Helix kinks are equally prevalent in soluble and membrane proteins.
Bottom Line: We compare length-matched sets of soluble and membrane helices, and find that the frequency of kinks, the role of Proline, the patterns of other amino acid around kinks (allowing for the expected differences in amino acid distributions between the two types of protein), and the effects of hydrogen bonds are the same for the two types of helices.However, there are a sizeable proportion of kinked helices that do not contain a Proline in either their sequence or sequence homolog.Moreover, we observe that in soluble proteins, kinked helices have a structural preference in that they typically point into the solvent.
Affiliation: Department of Statistics, University of Oxford, 1 South Parks Road, Oxford, OX1 3TG, United Kingdom.Show MeSH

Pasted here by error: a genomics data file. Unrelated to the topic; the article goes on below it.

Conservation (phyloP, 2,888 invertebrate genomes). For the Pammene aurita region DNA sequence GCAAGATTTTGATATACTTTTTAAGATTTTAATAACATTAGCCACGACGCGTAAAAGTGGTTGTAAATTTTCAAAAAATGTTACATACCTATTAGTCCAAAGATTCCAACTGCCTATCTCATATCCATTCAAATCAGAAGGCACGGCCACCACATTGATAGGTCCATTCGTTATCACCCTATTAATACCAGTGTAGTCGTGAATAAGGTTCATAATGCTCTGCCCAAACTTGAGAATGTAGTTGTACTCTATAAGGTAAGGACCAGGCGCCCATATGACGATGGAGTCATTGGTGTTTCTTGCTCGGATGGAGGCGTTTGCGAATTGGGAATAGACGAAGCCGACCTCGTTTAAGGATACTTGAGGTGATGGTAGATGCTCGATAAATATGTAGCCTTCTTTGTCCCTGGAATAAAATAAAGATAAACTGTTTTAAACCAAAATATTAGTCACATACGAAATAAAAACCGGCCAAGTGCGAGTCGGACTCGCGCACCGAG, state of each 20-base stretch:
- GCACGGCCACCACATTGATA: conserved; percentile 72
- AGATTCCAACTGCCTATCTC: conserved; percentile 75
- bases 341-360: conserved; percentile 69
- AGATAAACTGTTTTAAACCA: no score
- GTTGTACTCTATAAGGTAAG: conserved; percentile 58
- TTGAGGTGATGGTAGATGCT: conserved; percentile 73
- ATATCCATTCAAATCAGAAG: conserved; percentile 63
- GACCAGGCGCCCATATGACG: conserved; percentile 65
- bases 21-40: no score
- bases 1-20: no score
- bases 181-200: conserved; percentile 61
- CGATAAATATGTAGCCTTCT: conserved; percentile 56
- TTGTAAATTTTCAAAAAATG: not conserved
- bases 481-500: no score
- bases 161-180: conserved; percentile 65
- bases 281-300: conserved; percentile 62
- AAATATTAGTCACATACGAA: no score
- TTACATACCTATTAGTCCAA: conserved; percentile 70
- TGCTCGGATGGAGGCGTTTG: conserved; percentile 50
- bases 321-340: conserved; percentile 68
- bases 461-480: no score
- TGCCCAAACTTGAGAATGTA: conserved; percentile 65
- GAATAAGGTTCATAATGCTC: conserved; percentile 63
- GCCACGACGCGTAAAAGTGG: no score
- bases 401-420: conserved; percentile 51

Mentions: The amino acid propensities around kinks in Figure 3 show a periodic pattern. Hydrophobic residues are more frequently observed in positions on the inside of kinks (−4,0,+4), while charged and polar residues are less frequent at these positions. The mean hydrophobicity of each position in membrane and soluble kinks are shown in Figure 4. The hydrophobicities are calculated from the sequence profiles, derived from the homologous sequences. There is a clear pattern in the hydrophobicity of soluble kinks, with more hydrophobic residues on the inside of kinks, and more hydrophilic residues on the outside of kinks. This pattern is repeated in the fraction of residues which are solvent accessible, with residues on the outside of kinks being more solvent accessible than those the inside [Fig. 4(d)]. This indicates that soluble kinks point into the aqueous environment, meaning that the residues on the outside of the kink will be in the solvent (Fig. 2). The solvent accessible surface areas are calculated only from the structures.
Affiliation: Department of Statistics, University of Oxford, 1 South Parks Road, Oxford, OX1 3TG, United Kingdom.